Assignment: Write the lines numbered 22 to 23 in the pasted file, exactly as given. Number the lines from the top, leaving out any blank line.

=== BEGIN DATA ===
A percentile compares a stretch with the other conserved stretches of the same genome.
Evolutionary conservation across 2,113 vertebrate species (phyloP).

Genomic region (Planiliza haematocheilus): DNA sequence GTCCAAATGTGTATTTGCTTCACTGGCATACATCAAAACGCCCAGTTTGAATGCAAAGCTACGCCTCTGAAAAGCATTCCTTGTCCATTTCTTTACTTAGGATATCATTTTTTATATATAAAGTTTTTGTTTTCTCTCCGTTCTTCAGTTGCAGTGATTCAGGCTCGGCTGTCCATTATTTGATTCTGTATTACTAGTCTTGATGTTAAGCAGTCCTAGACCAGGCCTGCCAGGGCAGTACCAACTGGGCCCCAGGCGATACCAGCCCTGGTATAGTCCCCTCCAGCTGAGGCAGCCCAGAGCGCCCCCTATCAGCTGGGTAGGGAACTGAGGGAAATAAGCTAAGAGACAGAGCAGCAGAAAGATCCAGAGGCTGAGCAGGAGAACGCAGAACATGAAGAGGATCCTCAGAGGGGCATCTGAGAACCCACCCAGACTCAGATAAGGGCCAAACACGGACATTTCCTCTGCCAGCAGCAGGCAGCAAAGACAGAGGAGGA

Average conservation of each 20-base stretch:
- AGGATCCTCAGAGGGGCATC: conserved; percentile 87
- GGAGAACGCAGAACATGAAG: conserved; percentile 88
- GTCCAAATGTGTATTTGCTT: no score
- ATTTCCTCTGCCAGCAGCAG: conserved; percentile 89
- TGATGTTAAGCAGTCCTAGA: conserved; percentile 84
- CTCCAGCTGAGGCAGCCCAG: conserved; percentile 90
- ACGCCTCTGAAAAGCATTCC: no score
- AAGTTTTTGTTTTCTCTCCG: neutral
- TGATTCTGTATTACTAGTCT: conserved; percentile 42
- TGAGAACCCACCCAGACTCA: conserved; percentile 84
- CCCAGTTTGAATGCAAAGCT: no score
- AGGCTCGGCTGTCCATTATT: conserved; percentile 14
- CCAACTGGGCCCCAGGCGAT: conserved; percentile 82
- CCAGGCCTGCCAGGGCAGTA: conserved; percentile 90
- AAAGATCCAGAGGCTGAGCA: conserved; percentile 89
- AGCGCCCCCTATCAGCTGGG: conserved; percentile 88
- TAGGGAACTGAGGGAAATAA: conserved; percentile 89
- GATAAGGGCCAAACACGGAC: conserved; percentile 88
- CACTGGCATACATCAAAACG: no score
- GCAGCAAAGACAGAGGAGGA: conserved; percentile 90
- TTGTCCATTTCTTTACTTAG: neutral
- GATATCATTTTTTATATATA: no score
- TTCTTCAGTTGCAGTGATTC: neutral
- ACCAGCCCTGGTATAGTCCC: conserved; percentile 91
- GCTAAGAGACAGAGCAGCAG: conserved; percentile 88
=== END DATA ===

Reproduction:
- GATAAGGGCCAAACACGGAC: conserved; percentile 88
- CACTGGCATACATCAAAACG: no score